Beeley was 14 miles from the start. We had got there in 3 hours 50 minutes, which meant that we should complete the full 26 miles in less than 8 hours. However, we agreed that we had earned a 10 minute lunch break and devoured our sandwiches in the car park to the Devonshire Arms, where this check point was located. Needless to say we were very tempted to quench our thirst with a pint of alcoholic beverage but as marathon walks and beer don’t mix we resisted the temptation and kept to the orange squash and water that had been provided by the walk organisers.

We were not sure of the best way to reach the next check point at "Robin Hood", the public house on the Baslow/Chesterfield Road. The previous year Ray, Bob and Tommy had followed a track that went on to Beeley Moor and from there to Robin Hood, via Gibbet Moor. However, they had not been thrilled with this route, as much of it was over open moorland, so when we spied a group of lads that were on the walk, who looked as if they knew the way, we decided to follow them. They were taking a concessionary path that went to the farm at Beeley Hilltop and on through the Chatsworth Estate, close to the Hunting Tower and then along Dobb Edge to Robin Hood. My three companions all agreed that it was a much better route than they had used the previous year and in less than 2 hours we had covered the 4 miles or so. Yes, as expected we had slowed down but we had thoroughly enjoyed this stretch of the walk. Tommy had even taken the opportunity to take photos of the Hunting Tower, situated on the hillside high above Chatsworth House. Also as this part of the walk had been new to us, and as "our guides" had walked a little bit quicker than the four of us, we had lost them and our own navigation skills were required. It was therefore inevitable that ensuring we remained on the correct route also slowed us down. However, I understood it had been a lot quicker than the previous year and we were all in good spirits when we reached Robin Hood a few minutes before 2 o’clock.

Here, at Robin Hood, we had to decide which way to get to the next, and last check point at Barbrook Bridge, which is located on the road between Owler Bar and the north end of White Edge. We decided to go via Gardom Edge and straight up the A621 for nearly two miles until we came to the track that would take us via Barbrook Reservoir to Barbrook Bridge. This was not the best way to go. On reflection we would not have lost so much height if we had gone via Birchen Edge and we would have seen the Nelson Monument as well. It would have also been less noisy and we would have reduced the road walking by about 40%. After this road work it was therefore a great relief to leave the cars and lorries and take the quiet footpath that went left off the road and continued close to the eastern flank of Big Moor and the Barbrook Reservoir to Barbrook Bridge. We however, had really blasted this part of the walk and I reckon we must have been doing in the region of 4 miles an hour.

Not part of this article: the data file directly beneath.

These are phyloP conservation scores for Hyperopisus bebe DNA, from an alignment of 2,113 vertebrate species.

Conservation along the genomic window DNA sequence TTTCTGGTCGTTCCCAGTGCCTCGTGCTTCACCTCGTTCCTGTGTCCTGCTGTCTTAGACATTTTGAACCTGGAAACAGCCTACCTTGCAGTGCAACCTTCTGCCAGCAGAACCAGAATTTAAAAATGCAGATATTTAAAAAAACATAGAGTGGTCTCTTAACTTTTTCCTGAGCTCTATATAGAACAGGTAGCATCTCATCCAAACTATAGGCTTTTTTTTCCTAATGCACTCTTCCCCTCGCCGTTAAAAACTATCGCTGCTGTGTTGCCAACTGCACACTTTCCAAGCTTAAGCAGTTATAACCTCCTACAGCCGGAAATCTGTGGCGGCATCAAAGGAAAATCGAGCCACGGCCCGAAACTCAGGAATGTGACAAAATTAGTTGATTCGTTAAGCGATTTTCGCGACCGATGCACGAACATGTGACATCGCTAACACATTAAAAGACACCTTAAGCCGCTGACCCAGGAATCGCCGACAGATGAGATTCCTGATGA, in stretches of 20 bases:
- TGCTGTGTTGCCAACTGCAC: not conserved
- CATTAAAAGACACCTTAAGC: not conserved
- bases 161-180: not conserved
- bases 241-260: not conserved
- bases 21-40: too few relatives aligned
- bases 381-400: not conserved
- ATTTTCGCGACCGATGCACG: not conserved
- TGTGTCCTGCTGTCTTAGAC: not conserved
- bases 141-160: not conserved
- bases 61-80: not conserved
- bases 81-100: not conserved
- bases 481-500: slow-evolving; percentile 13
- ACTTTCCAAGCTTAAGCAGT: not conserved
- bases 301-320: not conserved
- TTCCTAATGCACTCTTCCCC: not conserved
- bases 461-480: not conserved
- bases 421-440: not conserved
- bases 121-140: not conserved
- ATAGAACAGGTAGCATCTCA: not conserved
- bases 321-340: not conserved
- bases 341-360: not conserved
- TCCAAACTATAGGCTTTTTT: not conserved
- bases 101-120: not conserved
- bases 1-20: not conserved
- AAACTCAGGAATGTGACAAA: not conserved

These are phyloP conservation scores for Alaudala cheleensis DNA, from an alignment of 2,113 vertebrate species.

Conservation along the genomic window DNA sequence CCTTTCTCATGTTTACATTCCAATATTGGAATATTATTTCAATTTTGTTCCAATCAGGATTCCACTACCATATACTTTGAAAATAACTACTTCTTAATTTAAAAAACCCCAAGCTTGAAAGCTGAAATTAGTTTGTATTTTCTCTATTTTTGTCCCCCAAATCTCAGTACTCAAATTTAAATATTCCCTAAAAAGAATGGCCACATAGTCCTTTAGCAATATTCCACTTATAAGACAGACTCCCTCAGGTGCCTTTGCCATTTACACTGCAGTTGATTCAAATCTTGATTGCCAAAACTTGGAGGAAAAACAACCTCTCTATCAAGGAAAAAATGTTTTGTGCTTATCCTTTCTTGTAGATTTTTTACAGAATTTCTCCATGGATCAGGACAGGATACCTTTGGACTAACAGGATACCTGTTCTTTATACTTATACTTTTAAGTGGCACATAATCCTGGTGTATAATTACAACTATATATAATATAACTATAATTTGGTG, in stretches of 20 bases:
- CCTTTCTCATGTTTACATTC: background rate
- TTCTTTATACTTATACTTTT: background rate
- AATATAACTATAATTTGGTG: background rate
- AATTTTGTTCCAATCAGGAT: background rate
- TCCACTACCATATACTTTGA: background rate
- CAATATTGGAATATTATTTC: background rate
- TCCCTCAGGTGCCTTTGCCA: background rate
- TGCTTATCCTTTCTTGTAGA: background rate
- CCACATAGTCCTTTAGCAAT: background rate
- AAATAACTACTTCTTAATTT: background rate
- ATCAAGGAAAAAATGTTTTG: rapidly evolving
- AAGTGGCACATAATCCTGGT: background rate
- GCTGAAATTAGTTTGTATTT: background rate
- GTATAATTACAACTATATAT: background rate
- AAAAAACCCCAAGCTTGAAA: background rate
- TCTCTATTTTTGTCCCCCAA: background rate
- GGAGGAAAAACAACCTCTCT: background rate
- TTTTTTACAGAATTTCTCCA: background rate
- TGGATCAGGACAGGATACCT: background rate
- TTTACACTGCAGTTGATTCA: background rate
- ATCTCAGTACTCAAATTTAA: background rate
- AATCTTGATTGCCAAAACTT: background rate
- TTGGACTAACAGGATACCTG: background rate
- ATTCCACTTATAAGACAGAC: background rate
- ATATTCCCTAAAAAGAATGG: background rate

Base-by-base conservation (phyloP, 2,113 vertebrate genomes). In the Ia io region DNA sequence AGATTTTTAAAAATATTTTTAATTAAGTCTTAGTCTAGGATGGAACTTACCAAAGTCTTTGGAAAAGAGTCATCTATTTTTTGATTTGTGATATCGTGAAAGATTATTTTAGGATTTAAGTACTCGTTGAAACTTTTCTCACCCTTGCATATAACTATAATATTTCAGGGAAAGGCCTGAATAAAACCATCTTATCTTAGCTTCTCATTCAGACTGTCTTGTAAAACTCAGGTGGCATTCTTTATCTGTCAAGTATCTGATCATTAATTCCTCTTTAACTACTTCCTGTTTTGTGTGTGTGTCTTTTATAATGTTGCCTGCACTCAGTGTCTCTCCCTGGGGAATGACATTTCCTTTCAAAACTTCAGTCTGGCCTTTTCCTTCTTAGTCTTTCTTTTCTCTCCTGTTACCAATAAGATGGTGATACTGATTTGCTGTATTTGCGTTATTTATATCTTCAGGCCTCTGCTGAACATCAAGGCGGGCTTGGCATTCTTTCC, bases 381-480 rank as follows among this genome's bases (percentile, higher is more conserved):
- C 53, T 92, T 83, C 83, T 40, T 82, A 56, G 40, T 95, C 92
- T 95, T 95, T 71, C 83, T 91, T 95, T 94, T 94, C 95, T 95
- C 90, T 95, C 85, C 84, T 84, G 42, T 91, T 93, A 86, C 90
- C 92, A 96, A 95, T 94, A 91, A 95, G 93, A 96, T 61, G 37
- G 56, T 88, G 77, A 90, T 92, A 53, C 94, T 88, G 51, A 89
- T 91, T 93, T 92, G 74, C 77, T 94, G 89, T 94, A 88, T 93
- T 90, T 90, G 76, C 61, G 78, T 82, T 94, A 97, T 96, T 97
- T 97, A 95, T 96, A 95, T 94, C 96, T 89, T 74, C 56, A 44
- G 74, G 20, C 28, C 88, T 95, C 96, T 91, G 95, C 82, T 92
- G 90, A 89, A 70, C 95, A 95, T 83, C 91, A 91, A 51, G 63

Derbyshire Monuments Certificate
Having presented ourselves at the Barbrook Bridge Check Point, we crossed the road a few yards to the south east and traversed the moorland to descend into Totley and journey’s end. Our time was 7 hours 55 minutes. I was very pleased to have beaten the 8 hours and although I was not able to do the walk the following year Ray did and with the knowledge gleaned from this walk, was able to complete it in 7 hours, give or take the odd minutes.

I enjoyed the supper we had at Totley Primary. It was a help yourself ploughman’s with lots of tea followed by cakes. The only downside was the school is a Primary school and little people have little legs and little legs means little chairs. It was difficult enough lowering my body down and getting my legs under the dining table but this is nothing to the stiffness experienced 20 minute or so later, when you have get up again. It was a similar situation when I got out of Ray’s Mini when I got home. The hot shower that followed was heaven.